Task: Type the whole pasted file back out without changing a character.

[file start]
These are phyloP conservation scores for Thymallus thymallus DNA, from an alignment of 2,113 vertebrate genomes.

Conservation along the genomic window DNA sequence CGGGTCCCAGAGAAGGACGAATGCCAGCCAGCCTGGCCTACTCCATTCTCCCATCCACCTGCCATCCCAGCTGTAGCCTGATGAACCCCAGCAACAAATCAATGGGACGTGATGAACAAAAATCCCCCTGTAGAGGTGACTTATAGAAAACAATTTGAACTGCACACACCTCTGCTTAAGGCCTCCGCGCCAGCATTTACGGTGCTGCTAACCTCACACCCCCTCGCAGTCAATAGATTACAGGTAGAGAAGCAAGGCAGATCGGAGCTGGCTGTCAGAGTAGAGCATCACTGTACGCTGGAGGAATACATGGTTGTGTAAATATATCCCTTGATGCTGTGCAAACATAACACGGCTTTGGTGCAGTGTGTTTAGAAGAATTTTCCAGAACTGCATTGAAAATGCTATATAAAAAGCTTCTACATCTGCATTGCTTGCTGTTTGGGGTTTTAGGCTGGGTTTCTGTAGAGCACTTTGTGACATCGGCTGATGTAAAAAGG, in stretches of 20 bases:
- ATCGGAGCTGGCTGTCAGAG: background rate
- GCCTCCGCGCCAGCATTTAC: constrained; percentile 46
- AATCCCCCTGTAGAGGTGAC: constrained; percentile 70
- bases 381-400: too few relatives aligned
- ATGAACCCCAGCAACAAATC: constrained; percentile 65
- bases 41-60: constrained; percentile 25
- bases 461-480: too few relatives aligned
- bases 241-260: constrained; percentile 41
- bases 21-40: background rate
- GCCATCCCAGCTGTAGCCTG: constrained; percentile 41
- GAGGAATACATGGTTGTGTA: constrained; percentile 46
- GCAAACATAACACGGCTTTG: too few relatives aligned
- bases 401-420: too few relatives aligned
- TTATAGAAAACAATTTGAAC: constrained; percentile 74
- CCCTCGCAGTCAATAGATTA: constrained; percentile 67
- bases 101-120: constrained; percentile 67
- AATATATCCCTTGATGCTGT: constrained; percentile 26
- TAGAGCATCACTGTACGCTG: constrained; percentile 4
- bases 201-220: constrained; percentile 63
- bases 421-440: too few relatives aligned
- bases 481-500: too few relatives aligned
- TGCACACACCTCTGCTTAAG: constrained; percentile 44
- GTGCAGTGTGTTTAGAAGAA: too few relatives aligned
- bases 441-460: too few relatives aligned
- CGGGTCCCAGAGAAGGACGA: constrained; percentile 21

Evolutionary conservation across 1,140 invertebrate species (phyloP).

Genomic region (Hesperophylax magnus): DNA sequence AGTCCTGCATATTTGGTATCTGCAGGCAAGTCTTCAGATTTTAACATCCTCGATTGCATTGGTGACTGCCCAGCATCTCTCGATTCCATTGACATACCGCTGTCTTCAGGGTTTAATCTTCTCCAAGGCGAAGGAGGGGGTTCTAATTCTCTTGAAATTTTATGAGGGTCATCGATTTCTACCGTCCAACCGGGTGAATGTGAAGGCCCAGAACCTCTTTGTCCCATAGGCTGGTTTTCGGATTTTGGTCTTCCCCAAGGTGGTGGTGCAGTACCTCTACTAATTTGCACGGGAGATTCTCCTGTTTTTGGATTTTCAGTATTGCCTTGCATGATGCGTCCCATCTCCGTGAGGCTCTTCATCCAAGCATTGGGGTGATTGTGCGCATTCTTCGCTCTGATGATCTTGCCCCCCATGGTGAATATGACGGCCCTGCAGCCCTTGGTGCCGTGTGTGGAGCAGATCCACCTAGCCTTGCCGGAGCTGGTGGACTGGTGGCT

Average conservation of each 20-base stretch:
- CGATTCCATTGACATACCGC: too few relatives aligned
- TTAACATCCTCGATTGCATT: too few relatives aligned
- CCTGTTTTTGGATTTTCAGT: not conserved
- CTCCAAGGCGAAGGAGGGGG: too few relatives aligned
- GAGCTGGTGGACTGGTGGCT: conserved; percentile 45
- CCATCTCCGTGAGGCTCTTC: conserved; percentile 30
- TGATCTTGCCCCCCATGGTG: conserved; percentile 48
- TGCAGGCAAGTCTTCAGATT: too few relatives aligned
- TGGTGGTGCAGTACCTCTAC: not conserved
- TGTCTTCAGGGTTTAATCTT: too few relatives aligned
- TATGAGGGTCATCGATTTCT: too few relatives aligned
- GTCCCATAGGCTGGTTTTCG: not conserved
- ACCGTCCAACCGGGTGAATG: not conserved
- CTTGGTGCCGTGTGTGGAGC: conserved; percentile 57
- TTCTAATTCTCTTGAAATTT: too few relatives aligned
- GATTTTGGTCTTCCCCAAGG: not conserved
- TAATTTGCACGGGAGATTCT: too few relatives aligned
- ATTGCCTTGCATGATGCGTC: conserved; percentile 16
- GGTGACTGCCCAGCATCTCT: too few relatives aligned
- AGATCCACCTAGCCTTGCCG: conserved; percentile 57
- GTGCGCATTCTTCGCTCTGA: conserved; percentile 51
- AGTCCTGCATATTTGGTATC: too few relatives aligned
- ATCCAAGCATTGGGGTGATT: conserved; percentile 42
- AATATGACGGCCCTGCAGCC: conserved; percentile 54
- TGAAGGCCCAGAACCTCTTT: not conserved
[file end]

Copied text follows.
These are phyloP conservation scores for Thymallus thymallus DNA, from an alignment of 2,113 vertebrate genomes.

Conservation along the genomic window DNA sequence CGGGTCCCAGAGAAGGACGAATGCCAGCCAGCCTGGCCTACTCCATTCTCCCATCCACCTGCCATCCCAGCTGTAGCCTGATGAACCCCAGCAACAAATCAATGGGACGTGATGAACAAAAATCCCCCTGTAGAGGTGACTTATAGAAAACAATTTGAACTGCACACACCTCTGCTTAAGGCCTCCGCGCCAGCATTTACGGTGCTGCTAACCTCACACCCCCTCGCAGTCAATAGATTACAGGTAGAGAAGCAAGGCAGATCGGAGCTGGCTGTCAGAGTAGAGCATCACTGTACGCTGGAGGAATACATGGTTGTGTAAATATATCCCTTGATGCTGTGCAAACATAACACGGCTTTGGTGCAGTGTGTTTAGAAGAATTTTCCAGAACTGCATTGAAAATGCTATATAAAAAGCTTCTACATCTGCATTGCTTGCTGTTTGGGGTTTTAGGCTGGGTTTCTGTAGAGCACTTTGTGACATCGGCTGATGTAAAAAGG, in stretches of 20 bases:
- ATCGGAGCTGGCTGTCAGAG: background rate
- GCCTCCGCGCCAGCATTTAC: constrained; percentile 46
- AATCCCCCTGTAGAGGTGAC: constrained; percentile 70
- bases 381-400: too few relatives aligned
- ATGAACCCCAGCAACAAATC: constrained; percentile 65
- bases 41-60: constrained; percentile 25
- bases 461-480: too few relatives aligned
- bases 241-260: constrained; percentile 41
- bases 21-40: background rate
- GCCATCCCAGCTGTAGCCTG: constrained; percentile 41
- GAGGAATACATGGTTGTGTA: constrained; percentile 46
- GCAAACATAACACGGCTTTG: too few relatives aligned
- bases 401-420: too few relatives aligned
- TTATAGAAAACAATTTGAAC: constrained; percentile 74
- CCCTCGCAGTCAATAGATTA: constrained; percentile 67
- bases 101-120: constrained; percentile 67
- AATATATCCCTTGATGCTGT: constrained; percentile 26
- TAGAGCATCACTGTACGCTG: constrained; percentile 4
- bases 201-220: constrained; percentile 63
- bases 421-440: too few relatives aligned
- bases 481-500: too few relatives aligned
- TGCACACACCTCTGCTTAAG: constrained; percentile 44
- GTGCAGTGTGTTTAGAAGAA: too few relatives aligned
- bases 441-460: too few relatives aligned
- CGGGTCCCAGAGAAGGACGA: constrained; percentile 21

Evolutionary conservation across 1,140 invertebrate species (phyloP).

Genomic region (Hesperophylax magnus): DNA sequence AGTCCTGCATATTTGGTATCTGCAGGCAAGTCTTCAGATTTTAACATCCTCGATTGCATTGGTGACTGCCCAGCATCTCTCGATTCCATTGACATACCGCTGTCTTCAGGGTTTAATCTTCTCCAAGGCGAAGGAGGGGGTTCTAATTCTCTTGAAATTTTATGAGGGTCATCGATTTCTACCGTCCAACCGGGTGAATGTGAAGGCCCAGAACCTCTTTGTCCCATAGGCTGGTTTTCGGATTTTGGTCTTCCCCAAGGTGGTGGTGCAGTACCTCTACTAATTTGCACGGGAGATTCTCCTGTTTTTGGATTTTCAGTATTGCCTTGCATGATGCGTCCCATCTCCGTGAGGCTCTTCATCCAAGCATTGGGGTGATTGTGCGCATTCTTCGCTCTGATGATCTTGCCCCCCATGGTGAATATGACGGCCCTGCAGCCCTTGGTGCCGTGTGTGGAGCAGATCCACCTAGCCTTGCCGGAGCTGGTGGACTGGTGGCT

Average conservation of each 20-base stretch:
- CGATTCCATTGACATACCGC: too few relatives aligned
- TTAACATCCTCGATTGCATT: too few relatives aligned
- CCTGTTTTTGGATTTTCAGT: not conserved
- CTCCAAGGCGAAGGAGGGGG: too few relatives aligned
- GAGCTGGTGGACTGGTGGCT: conserved; percentile 45
- CCATCTCCGTGAGGCTCTTC: conserved; percentile 30
- TGATCTTGCCCCCCATGGTG: conserved; percentile 48
- TGCAGGCAAGTCTTCAGATT: too few relatives aligned
- TGGTGGTGCAGTACCTCTAC: not conserved
- TGTCTTCAGGGTTTAATCTT: too few relatives aligned
- TATGAGGGTCATCGATTTCT: too few relatives aligned
- GTCCCATAGGCTGGTTTTCG: not conserved
- ACCGTCCAACCGGGTGAATG: not conserved
- CTTGGTGCCGTGTGTGGAGC: conserved; percentile 57
- TTCTAATTCTCTTGAAATTT: too few relatives aligned
- GATTTTGGTCTTCCCCAAGG: not conserved
- TAATTTGCACGGGAGATTCT: too few relatives aligned
- ATTGCCTTGCATGATGCGTC: conserved; percentile 16
- GGTGACTGCCCAGCATCTCT: too few relatives aligned
- AGATCCACCTAGCCTTGCCG: conserved; percentile 57
- GTGCGCATTCTTCGCTCTGA: conserved; percentile 51
- AGTCCTGCATATTTGGTATC: too few relatives aligned
- ATCCAAGCATTGGGGTGATT: conserved; percentile 42
- AATATGACGGCCCTGCAGCC: conserved; percentile 54
- TGAAGGCCCAGAACCTCTTT: not conserved